PS: I've had better experiences using SuperDuper (and also restoring from time machine) over the years. But if you own the latest CCC (which stopped being free some years ago), I guess it should also work fine.


cheers!
 
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Swampus

macrumors 6502
Jun 20, 2013
396
1
Winterfell
Haven't heard about that... do you have the source where you read about it?
No, and my memory might be playing tricks on me about it. Maybe it was mentioned a bunch of times by the same person and that person was wrong?

It's not something that I've seen mentioned in any recent threads. Anyway, good to know that there shouldn't be any problems doing it that way. Thanks!
 

simonsi

macrumors 601
Jan 3, 2014
4,849
716
Auckland
Be aware that the 2011 MBP have issues with installing n SSD in the optical drive bay, so install your SSD in the main HD drive bay instead, where it will work just fine.
My 1TB HDD was too deep to fit in the optical caddy so I went with HDD/main and SSD/Optical, however the early-2011 MBP syncs at 6G in the Optical (HDD syncs at 3G in the main bay), so I get the full 480+ SSD speed even in the Optical bay, no issues whatsoever.

Oh and when I installed it I used CCC to clone Mavericks from the HDD to the SSD, again it worked like a dream :)
 

Gav Mack

macrumors 68020
Jun 15, 2008
2,192
17
Sagittarius A*
SSD the only way with any mac laptop with at least a core 2 duo CPU and a 2.5 inch bay for a spinning disk, though you must factor in the size you require with the offset of how old the mac is and it's actual value, but an SSD can be put in another machine if the logic board dies or resold. I've had clients with tatty old white MacBooks who were astonished to have OSX boot to desktop in under 30 seconds giving it a new lease of life!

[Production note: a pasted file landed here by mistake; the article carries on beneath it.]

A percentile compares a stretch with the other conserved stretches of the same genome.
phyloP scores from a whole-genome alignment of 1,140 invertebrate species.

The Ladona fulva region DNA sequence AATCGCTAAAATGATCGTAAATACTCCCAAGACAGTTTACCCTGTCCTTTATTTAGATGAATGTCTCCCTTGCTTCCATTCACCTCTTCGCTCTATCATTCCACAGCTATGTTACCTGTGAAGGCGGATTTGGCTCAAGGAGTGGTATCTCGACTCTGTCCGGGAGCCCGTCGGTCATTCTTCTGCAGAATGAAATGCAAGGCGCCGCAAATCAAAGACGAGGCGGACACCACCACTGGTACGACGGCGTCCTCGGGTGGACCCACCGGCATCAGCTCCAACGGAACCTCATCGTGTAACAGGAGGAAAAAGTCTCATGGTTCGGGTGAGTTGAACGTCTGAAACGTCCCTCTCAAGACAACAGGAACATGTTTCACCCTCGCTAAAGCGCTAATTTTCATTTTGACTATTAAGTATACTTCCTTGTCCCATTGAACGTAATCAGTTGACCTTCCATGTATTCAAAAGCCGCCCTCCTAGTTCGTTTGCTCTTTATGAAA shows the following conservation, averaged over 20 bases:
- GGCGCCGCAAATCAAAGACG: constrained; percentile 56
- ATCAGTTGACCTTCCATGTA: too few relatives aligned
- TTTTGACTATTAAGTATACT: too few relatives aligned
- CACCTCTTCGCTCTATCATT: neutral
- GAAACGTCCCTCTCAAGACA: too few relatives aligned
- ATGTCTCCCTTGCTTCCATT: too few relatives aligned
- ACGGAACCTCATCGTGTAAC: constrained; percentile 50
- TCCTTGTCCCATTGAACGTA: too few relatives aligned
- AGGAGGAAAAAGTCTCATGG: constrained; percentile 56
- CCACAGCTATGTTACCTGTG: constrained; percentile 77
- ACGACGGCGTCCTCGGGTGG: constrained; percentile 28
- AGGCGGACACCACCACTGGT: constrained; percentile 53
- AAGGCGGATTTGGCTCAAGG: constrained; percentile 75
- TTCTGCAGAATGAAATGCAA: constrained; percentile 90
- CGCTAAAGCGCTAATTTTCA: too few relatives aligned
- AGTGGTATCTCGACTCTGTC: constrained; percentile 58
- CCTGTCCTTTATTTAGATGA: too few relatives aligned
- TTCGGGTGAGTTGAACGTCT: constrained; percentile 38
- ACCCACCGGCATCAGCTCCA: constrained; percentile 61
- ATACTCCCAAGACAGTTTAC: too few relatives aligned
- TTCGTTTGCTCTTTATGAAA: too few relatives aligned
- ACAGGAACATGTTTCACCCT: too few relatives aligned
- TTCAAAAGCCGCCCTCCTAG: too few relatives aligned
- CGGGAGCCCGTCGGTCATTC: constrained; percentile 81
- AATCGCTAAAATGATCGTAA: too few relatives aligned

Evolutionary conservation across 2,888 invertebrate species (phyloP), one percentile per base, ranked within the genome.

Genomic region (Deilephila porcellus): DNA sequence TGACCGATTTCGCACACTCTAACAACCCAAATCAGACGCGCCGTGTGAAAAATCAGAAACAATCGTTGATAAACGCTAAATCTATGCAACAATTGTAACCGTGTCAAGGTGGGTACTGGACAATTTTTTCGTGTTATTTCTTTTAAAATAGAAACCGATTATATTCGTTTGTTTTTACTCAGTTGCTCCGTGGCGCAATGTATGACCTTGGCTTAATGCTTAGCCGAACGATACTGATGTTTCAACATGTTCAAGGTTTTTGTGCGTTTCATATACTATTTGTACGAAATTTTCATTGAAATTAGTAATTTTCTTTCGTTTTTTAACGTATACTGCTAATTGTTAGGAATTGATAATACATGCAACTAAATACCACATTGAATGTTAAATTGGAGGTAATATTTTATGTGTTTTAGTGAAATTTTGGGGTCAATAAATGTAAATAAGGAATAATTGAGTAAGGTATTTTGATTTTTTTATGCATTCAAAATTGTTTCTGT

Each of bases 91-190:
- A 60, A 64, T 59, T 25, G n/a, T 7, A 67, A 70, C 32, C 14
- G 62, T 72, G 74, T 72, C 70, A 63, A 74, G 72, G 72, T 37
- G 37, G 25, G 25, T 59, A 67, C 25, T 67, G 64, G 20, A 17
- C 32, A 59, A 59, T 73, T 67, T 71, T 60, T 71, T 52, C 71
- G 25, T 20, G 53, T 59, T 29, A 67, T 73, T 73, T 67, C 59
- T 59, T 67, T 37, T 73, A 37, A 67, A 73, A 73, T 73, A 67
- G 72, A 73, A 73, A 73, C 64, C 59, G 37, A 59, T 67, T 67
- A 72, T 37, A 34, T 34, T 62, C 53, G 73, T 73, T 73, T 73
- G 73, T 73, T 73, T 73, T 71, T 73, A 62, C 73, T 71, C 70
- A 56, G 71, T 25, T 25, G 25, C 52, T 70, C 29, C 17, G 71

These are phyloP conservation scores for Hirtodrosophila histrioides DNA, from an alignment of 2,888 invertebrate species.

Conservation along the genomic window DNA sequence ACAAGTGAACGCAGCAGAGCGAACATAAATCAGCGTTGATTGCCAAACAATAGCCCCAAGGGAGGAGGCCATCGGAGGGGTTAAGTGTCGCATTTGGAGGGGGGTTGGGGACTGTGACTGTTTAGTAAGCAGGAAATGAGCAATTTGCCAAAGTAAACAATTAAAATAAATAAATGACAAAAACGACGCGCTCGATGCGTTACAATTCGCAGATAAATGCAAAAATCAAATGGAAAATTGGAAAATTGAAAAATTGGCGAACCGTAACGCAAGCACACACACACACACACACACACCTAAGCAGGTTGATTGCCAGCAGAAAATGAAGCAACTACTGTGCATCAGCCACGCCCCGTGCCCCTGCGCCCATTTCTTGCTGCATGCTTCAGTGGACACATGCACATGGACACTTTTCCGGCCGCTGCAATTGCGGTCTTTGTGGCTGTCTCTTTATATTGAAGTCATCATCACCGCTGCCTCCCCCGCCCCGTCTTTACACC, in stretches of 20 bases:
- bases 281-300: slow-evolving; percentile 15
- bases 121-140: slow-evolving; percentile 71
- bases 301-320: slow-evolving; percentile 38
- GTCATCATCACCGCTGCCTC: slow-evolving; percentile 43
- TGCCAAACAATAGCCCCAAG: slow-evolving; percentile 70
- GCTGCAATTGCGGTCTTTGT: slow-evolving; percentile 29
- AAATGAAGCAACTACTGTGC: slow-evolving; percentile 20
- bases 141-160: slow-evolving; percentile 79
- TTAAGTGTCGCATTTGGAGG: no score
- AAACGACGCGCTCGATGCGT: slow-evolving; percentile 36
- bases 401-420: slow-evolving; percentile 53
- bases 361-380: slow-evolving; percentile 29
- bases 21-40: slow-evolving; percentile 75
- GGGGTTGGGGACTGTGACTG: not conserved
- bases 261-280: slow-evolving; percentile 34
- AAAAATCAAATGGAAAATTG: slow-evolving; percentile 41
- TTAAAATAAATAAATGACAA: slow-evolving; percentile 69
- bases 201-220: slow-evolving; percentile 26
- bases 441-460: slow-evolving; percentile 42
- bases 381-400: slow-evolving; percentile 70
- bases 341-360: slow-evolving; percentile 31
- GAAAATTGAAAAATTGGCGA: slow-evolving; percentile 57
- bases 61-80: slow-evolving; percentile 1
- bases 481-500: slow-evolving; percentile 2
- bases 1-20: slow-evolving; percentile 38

jav6454

macrumors P6
Nov 14, 2007
16,864
1,480
1 Geostationary Tower Plaza
My 15" Early 2011 Macbook Pro is noticeably slower... and it blows that I had to do a clean install to somewhat regain the speed of the system. It's still slow with multitasking (a bit of lag) even with 8GB of RAM.

Should I replace the HDD with an SSD or get a retina Macbook Pro?
Replace that HDD with an SSD. You will notice the speed boost and most definitely breathe in some life for your Mac.
 

Intelligent

macrumors 6502a
Aug 7, 2013
924
2
My 15" Early 2011 Macbook Pro is noticeably slower... and it blows that I had to do a clean install to somewhat regain the speed of the system. It's still slow with multitasking (a bit of lag) even with 8GB of RAM.

Should I replace the HDD with an SSD or get a retina Macbook Pro?
SSD is always worth it if you had an hdd before, but what kind of speed are you looking for?, no matter what you should buy an ssd, but tell me whats slow.
 

maflynn

Moderator
Staff member
May 3, 2009
63,853
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Boston
I'd say at this point your best bang for your buck is a SSD. Your 2011 isn't really "outdated" yet and you can give the old girl a little more pep by adding an SSD
 

jkcerda

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Jun 10, 2013
682
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Criminal Mexi Midget
Yeah I mean.. I'm not going to be gaming on this thing ha ha. And I just don't see anything worth getting yet on the new Macbook Pros with Retina (plus they're a bit on the expensive side!)

Well thanks for the suggestion! I'll begin looking for an SSD now! :)

----------



uMBP?

Hmm what could the "u" mean.

----------

http://www.amazon.com/Samsung-Electronics-EVO-Series-2-5-Inch-MZ-7TE500BW/dp/B00E3W19MO/ref=sr_1_4?ie=UTF8&qid=1389332998&sr=8-4&keywords=ssd+samsung+840

Would something like this one work?
Wow, thanks for the link